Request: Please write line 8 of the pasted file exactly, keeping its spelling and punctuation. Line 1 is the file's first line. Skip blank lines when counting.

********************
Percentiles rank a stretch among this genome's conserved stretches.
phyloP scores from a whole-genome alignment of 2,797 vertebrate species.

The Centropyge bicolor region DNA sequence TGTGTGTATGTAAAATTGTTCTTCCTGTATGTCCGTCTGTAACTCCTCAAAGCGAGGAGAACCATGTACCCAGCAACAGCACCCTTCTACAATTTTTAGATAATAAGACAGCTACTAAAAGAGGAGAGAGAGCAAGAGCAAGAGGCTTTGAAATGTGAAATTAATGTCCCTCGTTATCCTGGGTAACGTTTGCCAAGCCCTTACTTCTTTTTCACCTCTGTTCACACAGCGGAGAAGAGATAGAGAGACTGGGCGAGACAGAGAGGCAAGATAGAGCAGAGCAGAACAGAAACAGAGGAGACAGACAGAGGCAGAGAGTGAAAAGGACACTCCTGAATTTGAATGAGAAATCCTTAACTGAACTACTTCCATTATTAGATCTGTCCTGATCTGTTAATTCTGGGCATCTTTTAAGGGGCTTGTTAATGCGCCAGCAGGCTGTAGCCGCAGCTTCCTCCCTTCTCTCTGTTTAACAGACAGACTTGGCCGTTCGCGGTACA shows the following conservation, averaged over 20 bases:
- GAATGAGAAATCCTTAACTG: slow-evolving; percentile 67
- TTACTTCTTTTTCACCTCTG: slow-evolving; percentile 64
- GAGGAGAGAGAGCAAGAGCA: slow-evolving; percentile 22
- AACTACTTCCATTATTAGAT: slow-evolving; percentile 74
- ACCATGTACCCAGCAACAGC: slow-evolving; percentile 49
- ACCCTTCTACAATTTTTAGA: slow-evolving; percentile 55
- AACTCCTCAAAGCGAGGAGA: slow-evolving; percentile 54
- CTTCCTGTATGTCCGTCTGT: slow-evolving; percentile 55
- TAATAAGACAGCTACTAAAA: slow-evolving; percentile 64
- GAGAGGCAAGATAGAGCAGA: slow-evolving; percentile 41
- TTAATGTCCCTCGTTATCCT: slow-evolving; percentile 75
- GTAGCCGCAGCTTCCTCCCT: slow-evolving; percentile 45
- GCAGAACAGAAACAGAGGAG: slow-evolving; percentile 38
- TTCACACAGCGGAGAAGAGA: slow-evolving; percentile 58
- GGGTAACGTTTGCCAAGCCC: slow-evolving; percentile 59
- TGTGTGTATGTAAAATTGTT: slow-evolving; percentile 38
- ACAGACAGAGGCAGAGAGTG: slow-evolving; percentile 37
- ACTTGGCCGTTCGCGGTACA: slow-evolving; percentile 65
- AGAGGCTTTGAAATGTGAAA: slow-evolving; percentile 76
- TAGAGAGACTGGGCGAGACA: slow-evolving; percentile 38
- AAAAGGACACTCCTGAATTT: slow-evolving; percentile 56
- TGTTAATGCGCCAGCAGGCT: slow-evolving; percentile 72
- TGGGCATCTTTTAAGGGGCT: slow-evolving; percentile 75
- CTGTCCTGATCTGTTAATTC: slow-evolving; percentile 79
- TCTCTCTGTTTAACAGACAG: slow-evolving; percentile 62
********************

- ACCATGTACCCAGCAACAGC: slow-evolving; percentile 49